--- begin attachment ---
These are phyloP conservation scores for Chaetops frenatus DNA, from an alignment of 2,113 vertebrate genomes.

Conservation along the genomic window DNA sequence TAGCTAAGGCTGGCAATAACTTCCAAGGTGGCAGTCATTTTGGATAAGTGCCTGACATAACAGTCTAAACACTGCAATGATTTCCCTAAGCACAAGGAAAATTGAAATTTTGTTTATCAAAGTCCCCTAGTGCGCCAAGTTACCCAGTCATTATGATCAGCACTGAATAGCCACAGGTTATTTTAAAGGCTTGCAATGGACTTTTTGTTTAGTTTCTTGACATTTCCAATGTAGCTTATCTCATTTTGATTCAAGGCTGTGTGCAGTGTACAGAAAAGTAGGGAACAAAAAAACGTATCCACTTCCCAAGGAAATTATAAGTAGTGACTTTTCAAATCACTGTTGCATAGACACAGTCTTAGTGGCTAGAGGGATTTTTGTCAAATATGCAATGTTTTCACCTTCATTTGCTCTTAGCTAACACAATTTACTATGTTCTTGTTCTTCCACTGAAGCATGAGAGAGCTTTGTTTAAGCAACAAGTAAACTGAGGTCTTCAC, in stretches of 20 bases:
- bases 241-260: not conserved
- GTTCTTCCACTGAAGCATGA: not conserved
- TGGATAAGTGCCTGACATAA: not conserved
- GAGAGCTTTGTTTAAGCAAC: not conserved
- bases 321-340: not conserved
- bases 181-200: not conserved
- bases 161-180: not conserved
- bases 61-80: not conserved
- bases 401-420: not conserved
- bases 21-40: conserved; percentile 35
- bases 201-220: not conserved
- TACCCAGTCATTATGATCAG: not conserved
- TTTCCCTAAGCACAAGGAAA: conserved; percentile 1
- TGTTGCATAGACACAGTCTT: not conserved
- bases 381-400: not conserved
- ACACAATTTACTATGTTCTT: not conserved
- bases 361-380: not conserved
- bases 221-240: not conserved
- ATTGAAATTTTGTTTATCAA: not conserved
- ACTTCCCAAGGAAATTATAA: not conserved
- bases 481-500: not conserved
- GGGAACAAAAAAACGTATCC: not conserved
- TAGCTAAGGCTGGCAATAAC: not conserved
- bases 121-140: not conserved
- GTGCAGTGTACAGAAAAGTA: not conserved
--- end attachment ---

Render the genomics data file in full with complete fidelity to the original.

These are phyloP conservation scores for Chaetops frenatus DNA, from an alignment of 2,113 vertebrate genomes.

Conservation along the genomic window DNA sequence TAGCTAAGGCTGGCAATAACTTCCAAGGTGGCAGTCATTTTGGATAAGTGCCTGACATAACAGTCTAAACACTGCAATGATTTCCCTAAGCACAAGGAAAATTGAAATTTTGTTTATCAAAGTCCCCTAGTGCGCCAAGTTACCCAGTCATTATGATCAGCACTGAATAGCCACAGGTTATTTTAAAGGCTTGCAATGGACTTTTTGTTTAGTTTCTTGACATTTCCAATGTAGCTTATCTCATTTTGATTCAAGGCTGTGTGCAGTGTACAGAAAAGTAGGGAACAAAAAAACGTATCCACTTCCCAAGGAAATTATAAGTAGTGACTTTTCAAATCACTGTTGCATAGACACAGTCTTAGTGGCTAGAGGGATTTTTGTCAAATATGCAATGTTTTCACCTTCATTTGCTCTTAGCTAACACAATTTACTATGTTCTTGTTCTTCCACTGAAGCATGAGAGAGCTTTGTTTAAGCAACAAGTAAACTGAGGTCTTCAC, in stretches of 20 bases:
- bases 241-260: not conserved
- GTTCTTCCACTGAAGCATGA: not conserved
- TGGATAAGTGCCTGACATAA: not conserved
- GAGAGCTTTGTTTAAGCAAC: not conserved
- bases 321-340: not conserved
- bases 181-200: not conserved
- bases 161-180: not conserved
- bases 61-80: not conserved
- bases 401-420: not conserved
- bases 21-40: conserved; percentile 35
- bases 201-220: not conserved
- TACCCAGTCATTATGATCAG: not conserved
- TTTCCCTAAGCACAAGGAAA: conserved; percentile 1
- TGTTGCATAGACACAGTCTT: not conserved
- bases 381-400: not conserved
- ACACAATTTACTATGTTCTT: not conserved
- bases 361-380: not conserved
- bases 221-240: not conserved
- ATTGAAATTTTGTTTATCAA: not conserved
- ACTTCCCAAGGAAATTATAA: not conserved
- bases 481-500: not conserved
- GGGAACAAAAAAACGTATCC: not conserved
- TAGCTAAGGCTGGCAATAAC: not conserved
- bases 121-140: not conserved
- GTGCAGTGTACAGAAAAGTA: not conserved